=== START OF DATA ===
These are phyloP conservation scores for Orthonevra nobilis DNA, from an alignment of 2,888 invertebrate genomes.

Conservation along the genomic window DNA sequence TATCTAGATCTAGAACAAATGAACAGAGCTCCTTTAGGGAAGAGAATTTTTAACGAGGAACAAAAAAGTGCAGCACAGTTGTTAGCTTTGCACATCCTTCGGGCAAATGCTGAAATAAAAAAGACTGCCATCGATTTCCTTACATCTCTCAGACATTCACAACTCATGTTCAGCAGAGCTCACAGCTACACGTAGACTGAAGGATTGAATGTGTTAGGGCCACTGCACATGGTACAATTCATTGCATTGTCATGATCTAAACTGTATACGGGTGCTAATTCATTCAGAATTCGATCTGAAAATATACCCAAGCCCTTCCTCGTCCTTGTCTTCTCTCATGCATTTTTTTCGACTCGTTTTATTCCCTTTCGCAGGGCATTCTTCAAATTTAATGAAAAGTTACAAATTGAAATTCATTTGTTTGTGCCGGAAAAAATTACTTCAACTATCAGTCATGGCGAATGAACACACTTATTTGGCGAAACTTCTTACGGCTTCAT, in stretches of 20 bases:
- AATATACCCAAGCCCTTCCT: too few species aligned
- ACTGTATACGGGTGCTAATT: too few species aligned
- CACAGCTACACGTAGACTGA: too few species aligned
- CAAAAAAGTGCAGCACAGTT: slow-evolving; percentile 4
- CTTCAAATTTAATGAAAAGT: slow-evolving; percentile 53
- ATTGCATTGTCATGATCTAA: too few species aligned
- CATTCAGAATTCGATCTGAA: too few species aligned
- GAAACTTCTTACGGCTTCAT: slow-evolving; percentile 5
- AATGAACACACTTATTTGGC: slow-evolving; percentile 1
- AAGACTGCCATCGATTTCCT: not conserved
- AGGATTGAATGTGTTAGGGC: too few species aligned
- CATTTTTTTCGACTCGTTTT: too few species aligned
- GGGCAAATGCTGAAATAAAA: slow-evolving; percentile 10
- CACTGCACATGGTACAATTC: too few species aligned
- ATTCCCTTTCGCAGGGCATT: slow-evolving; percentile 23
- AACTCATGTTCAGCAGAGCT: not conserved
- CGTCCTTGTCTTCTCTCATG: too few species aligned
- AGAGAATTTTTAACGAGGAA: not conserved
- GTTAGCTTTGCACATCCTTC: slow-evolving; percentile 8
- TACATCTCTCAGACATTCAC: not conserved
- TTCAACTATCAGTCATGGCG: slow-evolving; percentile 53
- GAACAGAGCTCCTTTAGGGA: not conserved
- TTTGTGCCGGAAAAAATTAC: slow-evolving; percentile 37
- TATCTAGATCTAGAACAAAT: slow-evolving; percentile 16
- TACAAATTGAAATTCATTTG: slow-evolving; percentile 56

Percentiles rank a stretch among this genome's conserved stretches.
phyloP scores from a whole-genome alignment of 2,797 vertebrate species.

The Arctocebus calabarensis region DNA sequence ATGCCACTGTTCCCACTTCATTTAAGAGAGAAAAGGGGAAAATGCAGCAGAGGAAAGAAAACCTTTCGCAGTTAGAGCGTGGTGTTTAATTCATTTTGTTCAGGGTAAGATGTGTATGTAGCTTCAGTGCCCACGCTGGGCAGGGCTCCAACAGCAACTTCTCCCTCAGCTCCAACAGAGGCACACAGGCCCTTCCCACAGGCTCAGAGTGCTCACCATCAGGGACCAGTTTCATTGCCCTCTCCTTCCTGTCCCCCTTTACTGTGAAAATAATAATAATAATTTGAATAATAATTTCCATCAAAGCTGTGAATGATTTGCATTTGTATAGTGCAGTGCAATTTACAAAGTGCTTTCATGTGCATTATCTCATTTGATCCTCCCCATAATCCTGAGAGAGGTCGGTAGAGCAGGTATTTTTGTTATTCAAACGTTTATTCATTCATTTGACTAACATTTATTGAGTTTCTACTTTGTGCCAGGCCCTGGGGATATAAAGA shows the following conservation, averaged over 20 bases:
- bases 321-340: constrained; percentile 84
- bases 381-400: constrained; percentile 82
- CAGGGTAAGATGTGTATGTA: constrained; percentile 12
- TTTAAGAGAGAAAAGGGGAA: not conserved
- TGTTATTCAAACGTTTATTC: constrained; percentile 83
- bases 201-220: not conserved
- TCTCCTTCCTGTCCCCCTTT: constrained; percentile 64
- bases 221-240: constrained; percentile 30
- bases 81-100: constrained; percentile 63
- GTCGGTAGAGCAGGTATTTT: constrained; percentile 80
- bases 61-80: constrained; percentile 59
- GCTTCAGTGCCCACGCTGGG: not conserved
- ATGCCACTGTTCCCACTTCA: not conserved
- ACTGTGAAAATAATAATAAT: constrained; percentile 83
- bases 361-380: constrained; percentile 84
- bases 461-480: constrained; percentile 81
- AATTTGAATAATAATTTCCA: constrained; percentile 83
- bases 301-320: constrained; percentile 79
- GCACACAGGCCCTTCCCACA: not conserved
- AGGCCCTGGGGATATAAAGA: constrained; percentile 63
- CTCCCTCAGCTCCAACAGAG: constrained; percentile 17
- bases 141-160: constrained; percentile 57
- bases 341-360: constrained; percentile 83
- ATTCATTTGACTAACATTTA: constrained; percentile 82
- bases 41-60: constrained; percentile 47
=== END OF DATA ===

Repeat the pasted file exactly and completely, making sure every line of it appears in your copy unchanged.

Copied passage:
These are phyloP conservation scores for Orthonevra nobilis DNA, from an alignment of 2,888 invertebrate genomes.

Conservation along the genomic window DNA sequence TATCTAGATCTAGAACAAATGAACAGAGCTCCTTTAGGGAAGAGAATTTTTAACGAGGAACAAAAAAGTGCAGCACAGTTGTTAGCTTTGCACATCCTTCGGGCAAATGCTGAAATAAAAAAGACTGCCATCGATTTCCTTACATCTCTCAGACATTCACAACTCATGTTCAGCAGAGCTCACAGCTACACGTAGACTGAAGGATTGAATGTGTTAGGGCCACTGCACATGGTACAATTCATTGCATTGTCATGATCTAAACTGTATACGGGTGCTAATTCATTCAGAATTCGATCTGAAAATATACCCAAGCCCTTCCTCGTCCTTGTCTTCTCTCATGCATTTTTTTCGACTCGTTTTATTCCCTTTCGCAGGGCATTCTTCAAATTTAATGAAAAGTTACAAATTGAAATTCATTTGTTTGTGCCGGAAAAAATTACTTCAACTATCAGTCATGGCGAATGAACACACTTATTTGGCGAAACTTCTTACGGCTTCAT, in stretches of 20 bases:
- AATATACCCAAGCCCTTCCT: too few species aligned
- ACTGTATACGGGTGCTAATT: too few species aligned
- CACAGCTACACGTAGACTGA: too few species aligned
- CAAAAAAGTGCAGCACAGTT: slow-evolving; percentile 4
- CTTCAAATTTAATGAAAAGT: slow-evolving; percentile 53
- ATTGCATTGTCATGATCTAA: too few species aligned
- CATTCAGAATTCGATCTGAA: too few species aligned
- GAAACTTCTTACGGCTTCAT: slow-evolving; percentile 5
- AATGAACACACTTATTTGGC: slow-evolving; percentile 1
- AAGACTGCCATCGATTTCCT: not conserved
- AGGATTGAATGTGTTAGGGC: too few species aligned
- CATTTTTTTCGACTCGTTTT: too few species aligned
- GGGCAAATGCTGAAATAAAA: slow-evolving; percentile 10
- CACTGCACATGGTACAATTC: too few species aligned
- ATTCCCTTTCGCAGGGCATT: slow-evolving; percentile 23
- AACTCATGTTCAGCAGAGCT: not conserved
- CGTCCTTGTCTTCTCTCATG: too few species aligned
- AGAGAATTTTTAACGAGGAA: not conserved
- GTTAGCTTTGCACATCCTTC: slow-evolving; percentile 8
- TACATCTCTCAGACATTCAC: not conserved
- TTCAACTATCAGTCATGGCG: slow-evolving; percentile 53
- GAACAGAGCTCCTTTAGGGA: not conserved
- TTTGTGCCGGAAAAAATTAC: slow-evolving; percentile 37
- TATCTAGATCTAGAACAAAT: slow-evolving; percentile 16
- TACAAATTGAAATTCATTTG: slow-evolving; percentile 56

Percentiles rank a stretch among this genome's conserved stretches.
phyloP scores from a whole-genome alignment of 2,797 vertebrate species.

The Arctocebus calabarensis region DNA sequence ATGCCACTGTTCCCACTTCATTTAAGAGAGAAAAGGGGAAAATGCAGCAGAGGAAAGAAAACCTTTCGCAGTTAGAGCGTGGTGTTTAATTCATTTTGTTCAGGGTAAGATGTGTATGTAGCTTCAGTGCCCACGCTGGGCAGGGCTCCAACAGCAACTTCTCCCTCAGCTCCAACAGAGGCACACAGGCCCTTCCCACAGGCTCAGAGTGCTCACCATCAGGGACCAGTTTCATTGCCCTCTCCTTCCTGTCCCCCTTTACTGTGAAAATAATAATAATAATTTGAATAATAATTTCCATCAAAGCTGTGAATGATTTGCATTTGTATAGTGCAGTGCAATTTACAAAGTGCTTTCATGTGCATTATCTCATTTGATCCTCCCCATAATCCTGAGAGAGGTCGGTAGAGCAGGTATTTTTGTTATTCAAACGTTTATTCATTCATTTGACTAACATTTATTGAGTTTCTACTTTGTGCCAGGCCCTGGGGATATAAAGA shows the following conservation, averaged over 20 bases:
- bases 321-340: constrained; percentile 84
- bases 381-400: constrained; percentile 82
- CAGGGTAAGATGTGTATGTA: constrained; percentile 12
- TTTAAGAGAGAAAAGGGGAA: not conserved
- TGTTATTCAAACGTTTATTC: constrained; percentile 83
- bases 201-220: not conserved
- TCTCCTTCCTGTCCCCCTTT: constrained; percentile 64
- bases 221-240: constrained; percentile 30
- bases 81-100: constrained; percentile 63
- GTCGGTAGAGCAGGTATTTT: constrained; percentile 80
- bases 61-80: constrained; percentile 59
- GCTTCAGTGCCCACGCTGGG: not conserved
- ATGCCACTGTTCCCACTTCA: not conserved
- ACTGTGAAAATAATAATAAT: constrained; percentile 83
- bases 361-380: constrained; percentile 84
- bases 461-480: constrained; percentile 81
- AATTTGAATAATAATTTCCA: constrained; percentile 83
- bases 301-320: constrained; percentile 79
- GCACACAGGCCCTTCCCACA: not conserved
- AGGCCCTGGGGATATAAAGA: constrained; percentile 63
- CTCCCTCAGCTCCAACAGAG: constrained; percentile 17
- bases 141-160: constrained; percentile 57
- bases 341-360: constrained; percentile 83
- ATTCATTTGACTAACATTTA: constrained; percentile 82
- bases 41-60: constrained; percentile 47